On 1 September 1884 the Southport & Cheshire Lines Extension Railway (S&CLER) opened between Aintree and Southport Lord Street. Passenger and freight trains began to run between Southport and Manchester over the east curve of the triangle and also over the west curve between Liverpool and Southport.
In 1897 a new line for passenger trains and fast freight services was opened from Halewood East Junction to Halewood North Junction. It ran parallel to the original route but slightly east of it. At the same time a line was put in from the original east spur which curved to the west joining the main line just to the east of Hunts Cross East Junction. This line created a triangle within a triangle, with the inner triangle being used exclusively for freight trains. A new signal box on the west side of the line was opened at Halewood North Junction on 4 June 1897; additional sidings were also laid. The original Halewood East junction was designated as Halewood West Junction and provided with a signal box on the south side of the line.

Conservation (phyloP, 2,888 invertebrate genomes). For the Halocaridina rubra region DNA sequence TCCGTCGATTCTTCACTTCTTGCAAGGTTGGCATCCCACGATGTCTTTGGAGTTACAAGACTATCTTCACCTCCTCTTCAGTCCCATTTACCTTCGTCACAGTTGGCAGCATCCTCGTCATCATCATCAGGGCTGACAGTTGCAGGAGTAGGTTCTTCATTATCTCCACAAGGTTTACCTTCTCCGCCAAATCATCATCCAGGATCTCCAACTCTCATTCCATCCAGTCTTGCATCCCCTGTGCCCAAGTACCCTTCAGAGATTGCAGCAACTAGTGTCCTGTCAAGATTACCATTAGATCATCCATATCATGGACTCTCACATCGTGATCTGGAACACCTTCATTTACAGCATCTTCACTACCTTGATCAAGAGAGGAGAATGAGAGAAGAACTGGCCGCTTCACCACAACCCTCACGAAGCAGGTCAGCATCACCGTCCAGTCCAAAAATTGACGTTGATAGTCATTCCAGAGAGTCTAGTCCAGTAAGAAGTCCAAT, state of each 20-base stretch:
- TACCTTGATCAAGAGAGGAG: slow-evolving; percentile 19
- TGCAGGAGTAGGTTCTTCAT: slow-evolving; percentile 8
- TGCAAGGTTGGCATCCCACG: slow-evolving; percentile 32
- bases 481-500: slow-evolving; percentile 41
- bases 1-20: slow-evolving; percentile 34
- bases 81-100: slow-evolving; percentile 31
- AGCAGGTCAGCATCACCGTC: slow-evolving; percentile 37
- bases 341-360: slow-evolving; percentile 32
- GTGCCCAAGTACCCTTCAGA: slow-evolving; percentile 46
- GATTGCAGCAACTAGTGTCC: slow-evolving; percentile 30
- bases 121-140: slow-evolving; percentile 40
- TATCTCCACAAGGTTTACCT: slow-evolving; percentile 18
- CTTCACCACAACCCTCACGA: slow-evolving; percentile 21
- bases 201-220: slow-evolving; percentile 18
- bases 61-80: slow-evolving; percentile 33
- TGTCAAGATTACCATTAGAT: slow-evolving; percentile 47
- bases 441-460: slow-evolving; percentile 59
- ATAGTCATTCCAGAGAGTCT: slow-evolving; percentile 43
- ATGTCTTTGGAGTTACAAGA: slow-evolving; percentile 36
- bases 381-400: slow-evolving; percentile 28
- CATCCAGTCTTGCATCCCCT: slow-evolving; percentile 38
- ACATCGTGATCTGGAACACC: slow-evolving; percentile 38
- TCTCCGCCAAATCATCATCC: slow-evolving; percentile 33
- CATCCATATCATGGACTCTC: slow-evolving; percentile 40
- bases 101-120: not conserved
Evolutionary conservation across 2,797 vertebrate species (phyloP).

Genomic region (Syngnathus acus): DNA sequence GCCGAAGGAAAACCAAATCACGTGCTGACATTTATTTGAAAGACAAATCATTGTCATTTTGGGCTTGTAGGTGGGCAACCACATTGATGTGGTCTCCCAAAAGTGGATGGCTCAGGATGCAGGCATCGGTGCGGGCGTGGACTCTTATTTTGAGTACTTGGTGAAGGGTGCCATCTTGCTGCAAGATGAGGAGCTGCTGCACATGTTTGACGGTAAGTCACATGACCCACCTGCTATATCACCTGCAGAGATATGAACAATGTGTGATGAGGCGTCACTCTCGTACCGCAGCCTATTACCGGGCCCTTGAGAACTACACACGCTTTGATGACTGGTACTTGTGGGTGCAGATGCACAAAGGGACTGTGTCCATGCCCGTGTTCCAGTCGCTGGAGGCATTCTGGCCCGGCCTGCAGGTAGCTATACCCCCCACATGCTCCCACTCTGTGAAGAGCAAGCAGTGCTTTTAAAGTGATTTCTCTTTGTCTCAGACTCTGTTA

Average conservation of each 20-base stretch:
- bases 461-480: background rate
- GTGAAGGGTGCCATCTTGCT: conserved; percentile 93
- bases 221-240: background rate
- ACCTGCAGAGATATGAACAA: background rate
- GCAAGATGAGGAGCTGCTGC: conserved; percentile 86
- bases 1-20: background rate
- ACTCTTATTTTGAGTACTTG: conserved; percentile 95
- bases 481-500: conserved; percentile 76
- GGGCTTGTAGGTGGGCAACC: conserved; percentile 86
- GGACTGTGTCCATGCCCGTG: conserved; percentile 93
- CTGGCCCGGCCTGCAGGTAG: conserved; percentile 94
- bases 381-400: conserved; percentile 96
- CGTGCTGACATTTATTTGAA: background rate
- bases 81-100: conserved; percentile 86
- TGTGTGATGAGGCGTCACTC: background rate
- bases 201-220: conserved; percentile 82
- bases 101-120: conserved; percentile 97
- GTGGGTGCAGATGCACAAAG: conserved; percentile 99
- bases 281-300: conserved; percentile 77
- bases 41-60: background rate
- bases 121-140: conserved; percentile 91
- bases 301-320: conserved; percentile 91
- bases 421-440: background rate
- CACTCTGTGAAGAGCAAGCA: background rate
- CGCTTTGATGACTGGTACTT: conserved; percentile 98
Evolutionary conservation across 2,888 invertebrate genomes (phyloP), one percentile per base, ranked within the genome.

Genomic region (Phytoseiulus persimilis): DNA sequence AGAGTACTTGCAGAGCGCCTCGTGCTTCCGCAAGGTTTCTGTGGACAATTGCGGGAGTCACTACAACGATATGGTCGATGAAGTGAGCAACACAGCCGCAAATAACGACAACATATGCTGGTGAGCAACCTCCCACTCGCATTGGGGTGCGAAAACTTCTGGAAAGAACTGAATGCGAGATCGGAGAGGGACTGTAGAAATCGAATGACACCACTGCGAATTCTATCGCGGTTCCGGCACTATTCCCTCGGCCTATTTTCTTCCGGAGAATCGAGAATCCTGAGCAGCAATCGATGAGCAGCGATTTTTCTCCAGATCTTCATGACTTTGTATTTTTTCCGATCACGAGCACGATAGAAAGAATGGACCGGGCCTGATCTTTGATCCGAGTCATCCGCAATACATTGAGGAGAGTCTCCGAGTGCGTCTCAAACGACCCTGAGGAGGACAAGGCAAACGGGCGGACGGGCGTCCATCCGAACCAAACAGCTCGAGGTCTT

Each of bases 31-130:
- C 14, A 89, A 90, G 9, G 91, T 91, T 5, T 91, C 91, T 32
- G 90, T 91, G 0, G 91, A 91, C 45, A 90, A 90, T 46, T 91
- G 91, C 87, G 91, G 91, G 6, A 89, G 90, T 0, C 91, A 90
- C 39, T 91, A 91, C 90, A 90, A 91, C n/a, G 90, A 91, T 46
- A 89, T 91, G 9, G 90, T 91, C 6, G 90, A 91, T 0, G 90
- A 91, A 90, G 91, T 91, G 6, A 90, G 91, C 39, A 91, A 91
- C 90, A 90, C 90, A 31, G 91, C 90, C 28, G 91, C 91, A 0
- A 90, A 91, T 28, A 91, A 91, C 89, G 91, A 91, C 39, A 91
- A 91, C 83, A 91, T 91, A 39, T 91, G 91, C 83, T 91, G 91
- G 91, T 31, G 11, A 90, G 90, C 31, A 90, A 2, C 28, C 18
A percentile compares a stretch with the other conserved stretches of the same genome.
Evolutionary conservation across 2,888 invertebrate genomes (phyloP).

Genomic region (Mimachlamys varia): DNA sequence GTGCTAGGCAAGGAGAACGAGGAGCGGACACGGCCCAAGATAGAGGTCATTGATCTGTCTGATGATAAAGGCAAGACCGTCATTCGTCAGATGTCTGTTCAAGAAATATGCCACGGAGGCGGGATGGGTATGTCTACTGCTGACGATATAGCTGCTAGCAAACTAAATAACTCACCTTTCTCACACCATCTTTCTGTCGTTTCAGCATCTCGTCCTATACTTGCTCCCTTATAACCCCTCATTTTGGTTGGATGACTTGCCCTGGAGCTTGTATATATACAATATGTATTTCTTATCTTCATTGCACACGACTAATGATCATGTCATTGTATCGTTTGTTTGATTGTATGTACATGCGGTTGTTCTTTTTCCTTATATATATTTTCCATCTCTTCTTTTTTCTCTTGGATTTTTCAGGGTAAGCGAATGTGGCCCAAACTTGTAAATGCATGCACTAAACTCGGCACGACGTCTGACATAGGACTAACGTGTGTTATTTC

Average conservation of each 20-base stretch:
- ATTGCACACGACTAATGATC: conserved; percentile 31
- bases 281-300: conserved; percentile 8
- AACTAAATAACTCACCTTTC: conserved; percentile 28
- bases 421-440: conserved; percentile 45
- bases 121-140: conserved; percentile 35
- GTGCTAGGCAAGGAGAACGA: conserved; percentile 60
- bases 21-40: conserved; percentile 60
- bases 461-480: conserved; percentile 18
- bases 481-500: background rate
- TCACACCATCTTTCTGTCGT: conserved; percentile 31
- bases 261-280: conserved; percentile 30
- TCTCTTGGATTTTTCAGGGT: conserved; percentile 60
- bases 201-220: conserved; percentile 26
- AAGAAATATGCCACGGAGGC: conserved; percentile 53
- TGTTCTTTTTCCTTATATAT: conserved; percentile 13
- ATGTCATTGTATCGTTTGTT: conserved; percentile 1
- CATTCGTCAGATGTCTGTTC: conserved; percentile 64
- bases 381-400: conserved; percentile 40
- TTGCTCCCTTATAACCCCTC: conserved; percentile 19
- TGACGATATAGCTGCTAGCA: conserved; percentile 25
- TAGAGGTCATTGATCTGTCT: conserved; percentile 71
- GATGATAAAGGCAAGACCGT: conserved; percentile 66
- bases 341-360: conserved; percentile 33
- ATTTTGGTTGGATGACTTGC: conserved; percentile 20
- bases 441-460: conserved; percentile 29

The Halewood triangle had become a significant railway location on the CLC system. Passenger and through goods trains passed along all sides of the outer triangle whilst local goods services used the inner triangle and the sidings. Goods trains were also marshalled at Halewood for onward movement onto or off the North Liverpool Extension Line.
During the Second World War the North Liverpool Extension Line, having a connection to the Liverpool docks, was extremely busy. Additional sidings were laid out at Halewood to accommodate the extra traffic.
Halewood station closed on 17 September 1951, and passenger trains between Aintree Central and Southport Lord Street were withdrawn on 7 July 1952. The Halewood triangle remained a busy location in the 1950s. On 21 October 1962 a new British Railways signal box opened in the fork between the main line and the eastern spur to control both Halewood East and West junctions and permit the controlling boxes for those junctions to close.
On 7 November 1960 passenger services between Aintree Central and Manchester Central ceased. This left the eastern spur of the triangle without regular passenger trains, although Grand National specials to and from Aintree continued to use it as did excursion trains to Southport Chapel Street.